Religious Education

Our EICS Director of Faith Formation & Wellness coordinates the Division's religious education and health and life skills programs. Mr. Paul Corrigan works closely with religious leaders, students, staff, and families to ensure EICS is providing quality, Catholic education.

Paul Corrigan, Director of Faith Formation & Wellness
Phone: 780-449-6455
Fax: 780-467-5469

EICS Theme

In the sixth chapter of the book of Isaiah, we hear of Isaiah's call to become a Prophet. God says "Whom shall I send, and who will go for us?" Isaiah answers with a confident "Here I am Lord, send me." We too are called by Jesus to share his Good News to all. In the words of Pope Francis, we are called to become "missionary disciples." Jesus asks each of us to take his message of love, mercy, forgiveness and redemption into a world that is at times unwilling to hear. We are called to our missionary discipleship through both word and action; through an interior life of faith, and an exterior concern for the good of others in our community. This is the challenge of each Catholic, each Christian, each human; the challenge for all our Elk Island Catholic School community. Challenge Accepted.

What is our Religious Education Program about?

Each of us working in Catholic schools is called to be Christ's spokesperson, enabling Him to be present through us! The role of the Religious Education Consultant is to support all the stakeholders in our school division to fulfill this mission. In Catholic schools we work together with the family and parish to help young people mature into Disciples of Christ.

For someone who is new to the Catholic school system, an understandable question is what makes the schools Catholic? There is much that distinguishes Catholic schools, which students and their families can readily observe. The Religion Handbook below will provide you with answers.

Religion Handbook       (url is

Religion classes - which are outlined in this document.

Prayer services (liturgies of the word and mass) at key points in the school year

Liturgical Calendar (this will become a live link to a calendar provided by Alene Mutala)

Religious symbols, posters, icons, and art work etc.

School names, that tie into our faith, tradition and understanding.

Prayer at key times and events - over the intercom or in the classroom.

One-day or overnight retreats that supplement what is taught in religion classes.

Faith-related professional development days, which may be district wide or school-based.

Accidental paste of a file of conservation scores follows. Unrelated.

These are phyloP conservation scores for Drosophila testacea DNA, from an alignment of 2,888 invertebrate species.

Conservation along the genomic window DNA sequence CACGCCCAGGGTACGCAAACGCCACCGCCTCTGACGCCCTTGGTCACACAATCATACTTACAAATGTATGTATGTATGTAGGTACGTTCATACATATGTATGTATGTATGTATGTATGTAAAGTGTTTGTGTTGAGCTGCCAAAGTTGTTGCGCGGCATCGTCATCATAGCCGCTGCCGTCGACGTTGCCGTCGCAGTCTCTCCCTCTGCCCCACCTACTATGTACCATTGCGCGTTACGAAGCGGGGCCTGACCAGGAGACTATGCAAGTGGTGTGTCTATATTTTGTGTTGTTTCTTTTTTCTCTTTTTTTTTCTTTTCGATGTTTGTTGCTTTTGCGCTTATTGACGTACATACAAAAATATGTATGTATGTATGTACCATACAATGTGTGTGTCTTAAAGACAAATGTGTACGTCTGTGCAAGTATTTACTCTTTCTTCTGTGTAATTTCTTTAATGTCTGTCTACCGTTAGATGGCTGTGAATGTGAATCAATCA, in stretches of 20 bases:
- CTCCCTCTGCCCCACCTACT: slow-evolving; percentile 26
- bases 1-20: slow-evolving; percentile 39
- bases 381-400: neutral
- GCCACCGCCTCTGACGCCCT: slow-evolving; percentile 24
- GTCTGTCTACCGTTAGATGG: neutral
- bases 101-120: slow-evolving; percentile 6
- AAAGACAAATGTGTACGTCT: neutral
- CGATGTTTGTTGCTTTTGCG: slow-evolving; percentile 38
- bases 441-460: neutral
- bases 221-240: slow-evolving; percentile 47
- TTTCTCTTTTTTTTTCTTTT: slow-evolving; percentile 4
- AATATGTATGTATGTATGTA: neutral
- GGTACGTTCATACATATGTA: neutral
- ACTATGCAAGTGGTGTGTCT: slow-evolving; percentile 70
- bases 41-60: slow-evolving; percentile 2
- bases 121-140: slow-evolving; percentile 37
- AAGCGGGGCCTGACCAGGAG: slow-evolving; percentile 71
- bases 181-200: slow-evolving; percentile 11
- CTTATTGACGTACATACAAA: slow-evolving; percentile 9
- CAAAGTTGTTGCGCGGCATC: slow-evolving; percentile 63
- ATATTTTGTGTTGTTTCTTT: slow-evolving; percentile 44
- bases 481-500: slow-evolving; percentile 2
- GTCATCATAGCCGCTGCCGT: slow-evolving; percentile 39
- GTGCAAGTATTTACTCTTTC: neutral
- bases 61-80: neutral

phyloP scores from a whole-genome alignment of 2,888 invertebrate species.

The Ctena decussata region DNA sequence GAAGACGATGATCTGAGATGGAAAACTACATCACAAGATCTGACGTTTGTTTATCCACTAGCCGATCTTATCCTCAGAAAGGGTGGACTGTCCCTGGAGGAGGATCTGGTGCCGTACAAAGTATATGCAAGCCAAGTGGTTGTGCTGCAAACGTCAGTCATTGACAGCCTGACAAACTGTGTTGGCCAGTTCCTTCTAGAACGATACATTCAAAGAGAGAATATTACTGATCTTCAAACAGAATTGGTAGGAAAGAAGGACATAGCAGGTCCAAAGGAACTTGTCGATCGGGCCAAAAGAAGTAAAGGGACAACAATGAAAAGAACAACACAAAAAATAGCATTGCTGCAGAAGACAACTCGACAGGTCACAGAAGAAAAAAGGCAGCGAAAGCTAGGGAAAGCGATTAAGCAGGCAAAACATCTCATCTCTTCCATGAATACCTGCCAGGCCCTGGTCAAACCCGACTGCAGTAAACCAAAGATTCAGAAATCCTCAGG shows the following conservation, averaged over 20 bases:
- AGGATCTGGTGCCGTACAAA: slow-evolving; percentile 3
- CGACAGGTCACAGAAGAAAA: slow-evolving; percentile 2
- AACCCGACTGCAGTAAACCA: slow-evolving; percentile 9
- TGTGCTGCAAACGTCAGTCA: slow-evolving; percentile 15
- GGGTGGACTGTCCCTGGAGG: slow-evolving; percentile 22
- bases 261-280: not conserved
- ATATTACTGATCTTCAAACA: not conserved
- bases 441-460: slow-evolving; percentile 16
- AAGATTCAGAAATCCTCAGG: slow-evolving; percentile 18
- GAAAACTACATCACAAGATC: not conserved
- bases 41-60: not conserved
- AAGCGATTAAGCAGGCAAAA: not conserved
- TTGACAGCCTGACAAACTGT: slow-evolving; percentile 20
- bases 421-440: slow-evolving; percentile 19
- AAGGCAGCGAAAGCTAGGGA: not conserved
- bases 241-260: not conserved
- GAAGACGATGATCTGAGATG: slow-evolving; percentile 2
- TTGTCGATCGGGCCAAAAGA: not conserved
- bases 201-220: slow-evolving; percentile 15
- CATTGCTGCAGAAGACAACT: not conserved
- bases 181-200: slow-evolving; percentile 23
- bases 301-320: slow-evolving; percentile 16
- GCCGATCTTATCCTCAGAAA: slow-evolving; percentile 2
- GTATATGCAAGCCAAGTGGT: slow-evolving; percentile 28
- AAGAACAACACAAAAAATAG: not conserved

Chaplains and chapels in our high schools - we have teaching, lay chaplains and we have a chapel in two of our high schools.

A full-time Religious Education Consultant.

A well-funded faith formation program for all staff to take courses focused mostly Catholic theology, scripture, and morality.

In addition to the above items are the following critically important dimensions of Catholic schools:

Teachers strive to integrate their faith with their teaching and interactions with everyone.

A faith conviction that each child and person's dignity comes from being created in the image of God, is promoted throughout Catholic schools.

Our school Division's vision statement of "Seeing Christ in Everyone" challenges us to embrace every person as someone of immense worth and potential.

The Biblical values of respect for the common good and justice for all are guiding principles that those working in our schools are encouraged to adopt.

Teachers work towards giving witness to their Christian faith by sharing their faith journeys and leading students in prayer and a life directed to the needs of those who are oppressed or destitute.

God, who we meet most fully in Christ, is proclaimed in word and deed according to the ability of each person working in our division to do so.

Schools actively work at connecting with the parishes by attending mass at the church or having parish priests visit the schools.

Many of the schools support the sacramental preparation done at home and through the parishes by having retreats on the themes related to reconciliation and confirmation.

All of our schools examine how they can improve the way they live out and give expression to their Catholic identity.

We see our homes, schools, and parishes as interconnected entities working together to teach, live, and celebrate the good news of Jesus Christ.

The school system, then, needs the children enrolled in our schools and their families to support the Catholic values, beliefs and activities mentioned in this document.

Our publicly funded Catholic schools are an immense treasure: they support our children on their faith journeys and help their families and parishes lead them with and to Christ.

We hope you find this information useful!